Editorial License

Rob Hammerton, music educator etc.

Hit Pause

When schools’ summer vacation rolls around, in theory, it’s supposed to be a relaxing and re-energizing time. One of my challenges is that my first action every morning is to fire up the computer and check online to see what’s going on. Which can often lead to less relaxation, to say the least.

A check of the weather: boy, lots of tornado activity in the Midwest, early this summer.

A check of sports: well, if it’s not the local team’s bullpen imploding, it’s some athlete trying to gain an advantage over his or her mates by using performance-enhancing drugs … or abusing some other person …

A check of the news: Lordy mama, where to begin?

Even when I check onto the local social media engine, I dimly worry about data mining and privacy issues. (The curse of being a former journalism major, perhaps.)

Not relaxed!! And, far too often this summer, not at all optimistic about the state of the world.

That’s the thing about being in good company (more often the virtual online version of good company, rather than the in-person, face-to-face version, but it still counts): when you least expect it, they post something that shifts your focus (whether it’s about you or something else) and re-sets your priorities.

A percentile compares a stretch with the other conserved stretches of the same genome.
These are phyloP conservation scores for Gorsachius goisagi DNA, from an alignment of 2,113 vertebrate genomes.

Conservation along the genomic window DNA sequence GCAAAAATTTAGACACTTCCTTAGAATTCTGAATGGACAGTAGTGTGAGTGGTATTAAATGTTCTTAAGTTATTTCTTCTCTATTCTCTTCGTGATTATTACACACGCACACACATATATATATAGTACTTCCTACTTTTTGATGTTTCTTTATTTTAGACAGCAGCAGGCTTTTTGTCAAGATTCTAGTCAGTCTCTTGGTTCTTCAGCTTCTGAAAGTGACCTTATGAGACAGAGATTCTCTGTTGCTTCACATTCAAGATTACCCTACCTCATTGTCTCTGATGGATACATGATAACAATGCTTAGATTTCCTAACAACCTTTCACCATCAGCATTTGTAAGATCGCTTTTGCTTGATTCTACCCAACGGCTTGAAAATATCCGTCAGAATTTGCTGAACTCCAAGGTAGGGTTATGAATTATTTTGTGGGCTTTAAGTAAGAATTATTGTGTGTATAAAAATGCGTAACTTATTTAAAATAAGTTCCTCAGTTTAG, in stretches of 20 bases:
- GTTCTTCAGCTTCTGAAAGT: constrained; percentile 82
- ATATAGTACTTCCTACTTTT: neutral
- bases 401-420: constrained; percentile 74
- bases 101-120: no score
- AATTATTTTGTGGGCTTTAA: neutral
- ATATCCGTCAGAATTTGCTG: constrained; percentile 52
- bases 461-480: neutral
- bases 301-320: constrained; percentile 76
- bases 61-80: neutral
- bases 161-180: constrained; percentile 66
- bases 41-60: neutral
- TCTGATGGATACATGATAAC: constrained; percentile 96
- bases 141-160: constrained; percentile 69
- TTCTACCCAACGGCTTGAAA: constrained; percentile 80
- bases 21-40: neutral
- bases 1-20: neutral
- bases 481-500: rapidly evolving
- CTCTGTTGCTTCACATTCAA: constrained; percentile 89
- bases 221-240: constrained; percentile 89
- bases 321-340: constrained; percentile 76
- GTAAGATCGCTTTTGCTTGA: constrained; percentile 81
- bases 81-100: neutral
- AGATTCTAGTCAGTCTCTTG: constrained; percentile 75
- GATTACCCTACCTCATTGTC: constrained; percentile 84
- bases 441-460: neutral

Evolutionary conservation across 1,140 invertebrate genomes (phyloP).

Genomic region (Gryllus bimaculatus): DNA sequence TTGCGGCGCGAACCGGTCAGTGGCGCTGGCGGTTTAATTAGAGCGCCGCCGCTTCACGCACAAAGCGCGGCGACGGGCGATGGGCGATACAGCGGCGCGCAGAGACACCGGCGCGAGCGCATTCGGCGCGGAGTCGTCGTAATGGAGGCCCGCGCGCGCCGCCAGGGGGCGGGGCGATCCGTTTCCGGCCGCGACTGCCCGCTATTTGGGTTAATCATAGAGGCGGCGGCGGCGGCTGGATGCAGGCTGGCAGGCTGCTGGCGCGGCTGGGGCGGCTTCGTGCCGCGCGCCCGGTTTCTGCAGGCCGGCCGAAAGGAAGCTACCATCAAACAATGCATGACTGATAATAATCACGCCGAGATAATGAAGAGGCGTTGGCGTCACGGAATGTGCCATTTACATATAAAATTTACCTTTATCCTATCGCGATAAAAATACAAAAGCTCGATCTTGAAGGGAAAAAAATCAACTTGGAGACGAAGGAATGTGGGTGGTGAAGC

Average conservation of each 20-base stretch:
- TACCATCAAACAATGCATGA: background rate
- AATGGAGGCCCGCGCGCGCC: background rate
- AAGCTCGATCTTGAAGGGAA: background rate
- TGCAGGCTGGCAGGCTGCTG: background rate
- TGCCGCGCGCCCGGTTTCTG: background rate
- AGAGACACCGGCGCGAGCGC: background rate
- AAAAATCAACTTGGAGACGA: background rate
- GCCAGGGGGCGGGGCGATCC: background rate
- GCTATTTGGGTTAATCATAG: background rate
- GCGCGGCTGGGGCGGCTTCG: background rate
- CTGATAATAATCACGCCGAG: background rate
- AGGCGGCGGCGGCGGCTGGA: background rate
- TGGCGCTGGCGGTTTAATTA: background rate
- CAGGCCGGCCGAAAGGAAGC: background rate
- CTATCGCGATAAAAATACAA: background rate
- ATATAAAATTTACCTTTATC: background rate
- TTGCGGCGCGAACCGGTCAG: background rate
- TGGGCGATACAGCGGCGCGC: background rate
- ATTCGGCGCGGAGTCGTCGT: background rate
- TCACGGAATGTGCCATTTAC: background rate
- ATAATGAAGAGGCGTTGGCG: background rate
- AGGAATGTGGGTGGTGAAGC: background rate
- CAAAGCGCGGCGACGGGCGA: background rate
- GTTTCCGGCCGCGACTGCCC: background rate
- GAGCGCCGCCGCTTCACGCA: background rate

This morning, I staggered to the computer and checked to see what had happened overnight … and had my priorities gently re-set.

A friend of mine whom I have seen just once in the last decade had tagged me in a post on her MyFace … Spacebook … whatever … page. She noted that one of her friends was utilizing her online profile page to post kind sentiments about people in her life. My friend decided to “hop on that bandwagon” – to go and do likewise. And paid me some rather large compliments – the kind that cause one to sit and stare at the screen, head tilted to one side, probably sporting a rather dopey grin, and mumbling words like, “aww.”

A cool idea, indeed. Although occasionally it can seem absolutely essential to make a point using Snark, it’s pretty rare that anyone expresses themselves without Snark anymore. Sadly, it’s now that much more affecting when one reads the kind of (arguably way-over-the-top) things that she wrote about what kind of friends we are, in the simple and kindly way she did. That’s probably because it stands in such stark contrast to the average, baseline kinds of expression that now flood our world’s communication, whether in our own interpersonal dealings or “over the airwaves”.